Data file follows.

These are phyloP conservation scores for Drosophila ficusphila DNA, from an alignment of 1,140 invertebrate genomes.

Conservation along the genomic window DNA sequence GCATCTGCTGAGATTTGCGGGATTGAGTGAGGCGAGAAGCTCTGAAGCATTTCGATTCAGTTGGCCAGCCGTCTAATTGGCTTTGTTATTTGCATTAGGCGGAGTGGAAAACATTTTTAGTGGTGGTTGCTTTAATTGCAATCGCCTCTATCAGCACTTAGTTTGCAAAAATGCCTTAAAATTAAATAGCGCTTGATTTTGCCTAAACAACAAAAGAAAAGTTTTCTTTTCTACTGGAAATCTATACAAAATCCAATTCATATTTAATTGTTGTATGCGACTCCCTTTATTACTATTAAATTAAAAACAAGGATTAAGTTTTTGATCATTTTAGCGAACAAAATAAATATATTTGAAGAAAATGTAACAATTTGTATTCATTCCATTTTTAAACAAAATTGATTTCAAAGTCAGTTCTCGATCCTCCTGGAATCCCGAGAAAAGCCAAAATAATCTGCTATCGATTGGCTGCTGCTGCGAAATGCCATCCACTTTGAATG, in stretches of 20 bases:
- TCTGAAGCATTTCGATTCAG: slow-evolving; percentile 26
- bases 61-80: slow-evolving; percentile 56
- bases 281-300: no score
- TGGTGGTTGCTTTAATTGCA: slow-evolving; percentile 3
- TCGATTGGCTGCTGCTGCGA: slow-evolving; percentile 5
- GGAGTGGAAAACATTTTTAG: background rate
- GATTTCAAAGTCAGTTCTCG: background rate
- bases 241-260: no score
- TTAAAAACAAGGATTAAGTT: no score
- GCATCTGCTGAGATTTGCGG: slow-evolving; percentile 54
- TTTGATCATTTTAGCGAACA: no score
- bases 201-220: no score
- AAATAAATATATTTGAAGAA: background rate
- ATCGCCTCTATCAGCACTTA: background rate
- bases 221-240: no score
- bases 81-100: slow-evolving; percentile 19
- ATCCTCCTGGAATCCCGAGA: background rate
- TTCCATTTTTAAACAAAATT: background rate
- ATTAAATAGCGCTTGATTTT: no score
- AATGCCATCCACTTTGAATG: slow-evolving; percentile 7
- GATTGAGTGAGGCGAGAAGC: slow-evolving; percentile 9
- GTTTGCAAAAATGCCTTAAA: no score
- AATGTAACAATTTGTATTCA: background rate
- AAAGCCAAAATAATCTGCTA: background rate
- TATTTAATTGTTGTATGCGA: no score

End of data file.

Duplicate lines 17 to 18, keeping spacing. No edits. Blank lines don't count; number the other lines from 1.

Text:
- bases 221-240: no score
- bases 81-100: slow-evolving; percentile 19